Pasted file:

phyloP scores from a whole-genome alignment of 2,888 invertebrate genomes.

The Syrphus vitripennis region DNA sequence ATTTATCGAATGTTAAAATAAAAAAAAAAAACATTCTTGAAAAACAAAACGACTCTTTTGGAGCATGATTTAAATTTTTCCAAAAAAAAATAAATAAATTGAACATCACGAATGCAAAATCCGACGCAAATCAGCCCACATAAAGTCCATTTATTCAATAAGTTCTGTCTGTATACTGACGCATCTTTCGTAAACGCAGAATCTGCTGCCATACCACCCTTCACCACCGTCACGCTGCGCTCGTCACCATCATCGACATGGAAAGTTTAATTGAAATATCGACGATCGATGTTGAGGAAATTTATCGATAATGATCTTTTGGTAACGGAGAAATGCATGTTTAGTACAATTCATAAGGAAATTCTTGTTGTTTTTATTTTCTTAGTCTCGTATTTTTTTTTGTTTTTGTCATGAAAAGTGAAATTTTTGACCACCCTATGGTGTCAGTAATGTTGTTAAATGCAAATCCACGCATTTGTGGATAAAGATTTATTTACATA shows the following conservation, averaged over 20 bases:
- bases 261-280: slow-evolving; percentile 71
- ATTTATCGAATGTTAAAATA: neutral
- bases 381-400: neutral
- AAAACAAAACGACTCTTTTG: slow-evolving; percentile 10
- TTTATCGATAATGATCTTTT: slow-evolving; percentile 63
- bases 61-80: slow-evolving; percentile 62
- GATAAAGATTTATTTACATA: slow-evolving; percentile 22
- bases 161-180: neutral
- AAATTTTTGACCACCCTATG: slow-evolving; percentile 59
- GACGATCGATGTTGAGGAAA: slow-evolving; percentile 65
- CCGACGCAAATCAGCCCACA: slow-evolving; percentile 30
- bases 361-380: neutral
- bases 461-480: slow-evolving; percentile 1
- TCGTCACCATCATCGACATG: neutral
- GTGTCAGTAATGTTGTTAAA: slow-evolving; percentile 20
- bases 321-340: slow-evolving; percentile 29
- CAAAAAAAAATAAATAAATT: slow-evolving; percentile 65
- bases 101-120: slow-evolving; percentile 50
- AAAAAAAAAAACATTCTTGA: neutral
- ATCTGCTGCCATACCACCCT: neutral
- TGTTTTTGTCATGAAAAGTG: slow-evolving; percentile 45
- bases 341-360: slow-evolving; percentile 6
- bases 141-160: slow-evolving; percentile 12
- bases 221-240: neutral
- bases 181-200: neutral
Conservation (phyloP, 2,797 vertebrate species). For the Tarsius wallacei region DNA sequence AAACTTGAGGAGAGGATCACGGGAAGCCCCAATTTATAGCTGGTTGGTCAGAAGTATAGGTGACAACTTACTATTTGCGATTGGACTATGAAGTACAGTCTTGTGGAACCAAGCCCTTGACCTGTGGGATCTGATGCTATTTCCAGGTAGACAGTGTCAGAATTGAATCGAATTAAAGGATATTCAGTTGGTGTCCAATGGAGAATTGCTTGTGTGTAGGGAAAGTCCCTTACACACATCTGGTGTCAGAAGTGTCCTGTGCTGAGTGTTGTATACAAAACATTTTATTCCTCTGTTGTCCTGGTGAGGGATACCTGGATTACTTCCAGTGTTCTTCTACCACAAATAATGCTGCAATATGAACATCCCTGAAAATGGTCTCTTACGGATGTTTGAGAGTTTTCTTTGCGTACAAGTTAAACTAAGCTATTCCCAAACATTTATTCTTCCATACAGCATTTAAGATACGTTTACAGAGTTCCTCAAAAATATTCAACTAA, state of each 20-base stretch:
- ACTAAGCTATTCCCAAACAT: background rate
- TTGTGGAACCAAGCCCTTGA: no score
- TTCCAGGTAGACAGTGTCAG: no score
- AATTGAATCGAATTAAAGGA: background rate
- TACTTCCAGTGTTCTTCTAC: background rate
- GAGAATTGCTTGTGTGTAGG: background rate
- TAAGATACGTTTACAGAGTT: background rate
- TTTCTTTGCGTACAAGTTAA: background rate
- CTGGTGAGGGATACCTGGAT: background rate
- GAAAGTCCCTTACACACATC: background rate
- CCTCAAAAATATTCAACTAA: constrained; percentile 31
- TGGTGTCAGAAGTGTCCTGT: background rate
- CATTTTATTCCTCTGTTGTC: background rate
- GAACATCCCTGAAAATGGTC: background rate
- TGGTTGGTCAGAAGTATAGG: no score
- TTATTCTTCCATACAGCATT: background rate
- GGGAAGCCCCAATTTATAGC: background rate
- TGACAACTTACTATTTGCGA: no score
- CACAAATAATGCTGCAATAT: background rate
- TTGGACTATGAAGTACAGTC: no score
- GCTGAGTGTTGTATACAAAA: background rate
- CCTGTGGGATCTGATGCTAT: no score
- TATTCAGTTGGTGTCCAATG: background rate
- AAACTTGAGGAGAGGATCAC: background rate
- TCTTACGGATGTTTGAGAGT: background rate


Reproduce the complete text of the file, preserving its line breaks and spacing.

phyloP scores from a whole-genome alignment of 2,888 invertebrate genomes.

The Syrphus vitripennis region DNA sequence ATTTATCGAATGTTAAAATAAAAAAAAAAAACATTCTTGAAAAACAAAACGACTCTTTTGGAGCATGATTTAAATTTTTCCAAAAAAAAATAAATAAATTGAACATCACGAATGCAAAATCCGACGCAAATCAGCCCACATAAAGTCCATTTATTCAATAAGTTCTGTCTGTATACTGACGCATCTTTCGTAAACGCAGAATCTGCTGCCATACCACCCTTCACCACCGTCACGCTGCGCTCGTCACCATCATCGACATGGAAAGTTTAATTGAAATATCGACGATCGATGTTGAGGAAATTTATCGATAATGATCTTTTGGTAACGGAGAAATGCATGTTTAGTACAATTCATAAGGAAATTCTTGTTGTTTTTATTTTCTTAGTCTCGTATTTTTTTTTGTTTTTGTCATGAAAAGTGAAATTTTTGACCACCCTATGGTGTCAGTAATGTTGTTAAATGCAAATCCACGCATTTGTGGATAAAGATTTATTTACATA shows the following conservation, averaged over 20 bases:
- bases 261-280: slow-evolving; percentile 71
- ATTTATCGAATGTTAAAATA: neutral
- bases 381-400: neutral
- AAAACAAAACGACTCTTTTG: slow-evolving; percentile 10
- TTTATCGATAATGATCTTTT: slow-evolving; percentile 63
- bases 61-80: slow-evolving; percentile 62
- GATAAAGATTTATTTACATA: slow-evolving; percentile 22
- bases 161-180: neutral
- AAATTTTTGACCACCCTATG: slow-evolving; percentile 59
- GACGATCGATGTTGAGGAAA: slow-evolving; percentile 65
- CCGACGCAAATCAGCCCACA: slow-evolving; percentile 30
- bases 361-380: neutral
- bases 461-480: slow-evolving; percentile 1
- TCGTCACCATCATCGACATG: neutral
- GTGTCAGTAATGTTGTTAAA: slow-evolving; percentile 20
- bases 321-340: slow-evolving; percentile 29
- CAAAAAAAAATAAATAAATT: slow-evolving; percentile 65
- bases 101-120: slow-evolving; percentile 50
- AAAAAAAAAAACATTCTTGA: neutral
- ATCTGCTGCCATACCACCCT: neutral
- TGTTTTTGTCATGAAAAGTG: slow-evolving; percentile 45
- bases 341-360: slow-evolving; percentile 6
- bases 141-160: slow-evolving; percentile 12
- bases 221-240: neutral
- bases 181-200: neutral
Conservation (phyloP, 2,797 vertebrate species). For the Tarsius wallacei region DNA sequence AAACTTGAGGAGAGGATCACGGGAAGCCCCAATTTATAGCTGGTTGGTCAGAAGTATAGGTGACAACTTACTATTTGCGATTGGACTATGAAGTACAGTCTTGTGGAACCAAGCCCTTGACCTGTGGGATCTGATGCTATTTCCAGGTAGACAGTGTCAGAATTGAATCGAATTAAAGGATATTCAGTTGGTGTCCAATGGAGAATTGCTTGTGTGTAGGGAAAGTCCCTTACACACATCTGGTGTCAGAAGTGTCCTGTGCTGAGTGTTGTATACAAAACATTTTATTCCTCTGTTGTCCTGGTGAGGGATACCTGGATTACTTCCAGTGTTCTTCTACCACAAATAATGCTGCAATATGAACATCCCTGAAAATGGTCTCTTACGGATGTTTGAGAGTTTTCTTTGCGTACAAGTTAAACTAAGCTATTCCCAAACATTTATTCTTCCATACAGCATTTAAGATACGTTTACAGAGTTCCTCAAAAATATTCAACTAA, state of each 20-base stretch:
- ACTAAGCTATTCCCAAACAT: background rate
- TTGTGGAACCAAGCCCTTGA: no score
- TTCCAGGTAGACAGTGTCAG: no score
- AATTGAATCGAATTAAAGGA: background rate
- TACTTCCAGTGTTCTTCTAC: background rate
- GAGAATTGCTTGTGTGTAGG: background rate
- TAAGATACGTTTACAGAGTT: background rate
- TTTCTTTGCGTACAAGTTAA: background rate
- CTGGTGAGGGATACCTGGAT: background rate
- GAAAGTCCCTTACACACATC: background rate
- CCTCAAAAATATTCAACTAA: constrained; percentile 31
- TGGTGTCAGAAGTGTCCTGT: background rate
- CATTTTATTCCTCTGTTGTC: background rate
- GAACATCCCTGAAAATGGTC: background rate
- TGGTTGGTCAGAAGTATAGG: no score
- TTATTCTTCCATACAGCATT: background rate
- GGGAAGCCCCAATTTATAGC: background rate
- TGACAACTTACTATTTGCGA: no score
- CACAAATAATGCTGCAATAT: background rate
- TTGGACTATGAAGTACAGTC: no score
- GCTGAGTGTTGTATACAAAA: background rate
- CCTGTGGGATCTGATGCTAT: no score
- TATTCAGTTGGTGTCCAATG: background rate
- AAACTTGAGGAGAGGATCAC: background rate
- TCTTACGGATGTTTGAGAGT: background rate